U.S. is simply outclassed by Germany in Under-17 World Cup exit.
By Robert Wagman
(Thursday, August 30, 2007) -- The United States ran into a better team and resultantly a 2-1 loss to Germany ended its disappointing performance at the Under-17 World Cup in the Round of 16.
In Cheonan, South Korea tonight, the match was really not as close as the final score might indicate. Germany, by far the swiftest and most technically gifted of the four U.S. opponents in this event, was on the attack from the opening moments. Except for a period late in the first half, and then in the closing minutes, the Germans were in control.
The only effective part of the U.S. attack was long throw-ins by defender Sheanon Williams. Often, they were just as dangerous as accurate corner kicks and one led to the only American goal, captain Mykell Bates' strike which came two minutes into stoppage time.
On one level, the U.S. actually played quite a bit better then it did against Belgium in a 2-0 victory in its final group match. The Americans held Germany off the scoreboard until the 65th minute thanks to some solid goalkeeping, an active defense and more than a little bit of luck.
Except for a few minutes in the opening match against Tajikistan, the U.S. received solid play from its back-line throughout the tournament. Today's effort was probably its best of the World Cup. In Richard Sukuta-Pasu and Toni Kroos, the Americans faced two of the best forwards in the world at this age level. Kroos, for example, is being called the next Jürgen Klinsmann, the best young striker to come out of Germany in a generation.
Both German goals came on counter-attacks with Kroos getting the ball to Sukuta-Pasu with only a single defender to beat. Both times he finished beautifully.
With Billy Schuler serving a yellow-card suspension, U.S. coach John Hackworth had limited options for his front line. He chose to insert Kirk Urso, who is really a midfielder, which left the U.S. essentially playing with only Ellis McLoughlin on top. This made for a crowded midfield and might have helped the U.S. defensively at times, but with only a closely marked McLoughlin pushing forward, the Americans were not able to generate much in the way of an attack.
The U.S. depends on its midfield to push forward in transition, but it had its hands full today and spent most of the game back on its heels, playing frantic defense.
In the end, as it often seems to happen to the U.S. in the knockout stages of this tournament over the years, it looked like the Americans sent out boys out against men, in the soccer sense. Every one of the German players is on the roster of a top Bundesliga team (except for one who plays for Bolton Wanderers in the English Premier League) and many train not with the youth or reserve teams, but with the first teams. Several, including Bayern Munich's Kroos and Bayer Leverkusen's Sukuta-Pasu are expected to be getting first-team minutes after they turn 18 later this year.
So, the end was disappointing for the Americans, who lost three of four outings in this tournament. They U.S. was the only seeded team in Group E and thus the pre-tournament favorite, and the American hopes were to go deep into the knockout stage. Yet, the U.S. barely sneaked through closely contested group play when it finished atop a three-way tie for second at 1-2, winning the tiebreakers. Today, the U.S. was outclassed from the opening whistle.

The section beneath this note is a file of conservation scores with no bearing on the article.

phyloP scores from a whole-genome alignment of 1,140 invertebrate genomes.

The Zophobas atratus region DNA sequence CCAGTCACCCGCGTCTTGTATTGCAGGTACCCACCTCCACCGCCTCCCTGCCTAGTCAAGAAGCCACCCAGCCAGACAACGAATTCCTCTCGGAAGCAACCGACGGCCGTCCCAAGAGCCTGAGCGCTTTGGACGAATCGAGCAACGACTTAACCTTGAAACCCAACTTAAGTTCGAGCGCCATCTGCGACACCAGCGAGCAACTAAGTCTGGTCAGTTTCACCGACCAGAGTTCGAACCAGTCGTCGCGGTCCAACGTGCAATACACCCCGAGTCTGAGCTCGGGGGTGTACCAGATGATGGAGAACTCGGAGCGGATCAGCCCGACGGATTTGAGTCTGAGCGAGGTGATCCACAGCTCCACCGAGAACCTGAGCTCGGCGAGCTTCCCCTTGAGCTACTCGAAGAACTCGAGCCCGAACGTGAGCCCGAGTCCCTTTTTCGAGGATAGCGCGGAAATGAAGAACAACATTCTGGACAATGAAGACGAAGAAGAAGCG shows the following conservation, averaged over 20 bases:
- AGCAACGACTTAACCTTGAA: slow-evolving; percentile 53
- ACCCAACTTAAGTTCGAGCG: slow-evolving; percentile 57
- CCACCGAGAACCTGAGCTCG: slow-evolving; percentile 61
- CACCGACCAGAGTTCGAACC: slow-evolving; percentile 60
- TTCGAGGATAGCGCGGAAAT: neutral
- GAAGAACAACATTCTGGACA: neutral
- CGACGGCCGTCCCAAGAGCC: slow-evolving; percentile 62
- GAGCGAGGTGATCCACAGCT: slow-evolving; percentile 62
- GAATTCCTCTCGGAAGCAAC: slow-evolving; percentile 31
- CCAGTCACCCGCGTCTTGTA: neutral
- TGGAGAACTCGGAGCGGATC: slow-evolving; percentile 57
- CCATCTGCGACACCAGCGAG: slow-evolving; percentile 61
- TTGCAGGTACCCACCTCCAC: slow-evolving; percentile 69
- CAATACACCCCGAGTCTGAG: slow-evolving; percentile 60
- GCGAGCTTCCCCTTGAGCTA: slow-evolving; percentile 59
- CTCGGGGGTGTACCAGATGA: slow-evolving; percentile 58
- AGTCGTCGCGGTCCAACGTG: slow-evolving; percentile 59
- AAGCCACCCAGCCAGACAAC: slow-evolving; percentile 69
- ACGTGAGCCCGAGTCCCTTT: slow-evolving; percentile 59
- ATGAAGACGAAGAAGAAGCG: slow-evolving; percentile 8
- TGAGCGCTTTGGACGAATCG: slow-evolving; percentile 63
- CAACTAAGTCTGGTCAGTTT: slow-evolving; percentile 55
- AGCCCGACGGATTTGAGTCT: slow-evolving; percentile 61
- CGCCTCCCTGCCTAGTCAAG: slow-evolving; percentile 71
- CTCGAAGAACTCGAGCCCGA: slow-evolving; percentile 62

U.S. player ratings:
Goalkeeper Josh Lambo - 6: Played very well and kept the U.S. in the match with eight saves until beaten by two well-taken shots by Sukuta-Pasu an exceptional player.
Defender Sheanon Williams - 6.5: Had a difficult task in that he was under pressure as a defender, but was expected to continually push forward. For much of the second half, his long throw-ins made up most of the U.S. offense. Had a terrific match.
Defender Mykell Bates - 6: Against a talented and fleet player who was much taller, he held his own defensively and managed to always be a threat in the German box on set plays. This capped a very good tournament.
Defender Tommy Meyer - 5.5: Held his own against Kroos but, having to cover because other defenders pushed forward, was beaten for both goals, in both cases by quality plays.
Defender Brandon Zimmerman - 5.5: Was put under pressure early and often and responded well. His best match of the tournament.
Midfielder Jared Jeffrey - 5: Had to spend much of the day playing defense. Had a few good moments and at times did help the U.S. control the middle.
Midfielder Danny Wenzel - 5.0: As with the others in the middle, played decent defense, but contributed little offensively.
Midfielder Greg Garza - 4.5: Could not contribute much to the offense, but was solid defensively. Was pulled out to start the second half.
Midfielder Alex Nimo - 5.5: Was a marked man and closely shadowed all day, often by two players. Tried it on both flanks, but could do little.
Midfielder-forward Kirk Urso - 5: Never seemed to get on track. Did well as a substitute against Belgium, but not as well today.
Forward Ellis McLoughlin - 4: As the lone striker, received little service and contributed almost nothing. Was kept completely in check.
Forward Abdusalam Ibrahim (46th minute for Garza) - 5.5: Brought some life into the U.S. attack at times in the second half, but generally was easily handled by the German defense.
Midfielder Bryan Dominguez (75th minute for Urso) - 5: Helped apply some late pressure in the German end. Might have been a better choice as a starter.
Midfielder Danny Cruz (83rd minute for Wenzel) - 5: Had a few good moments in a brief appearance.
SoccerTimes Player of the Match: Sheanon Williams.
Robert Wagman is SoccerTimes senior correspondent.
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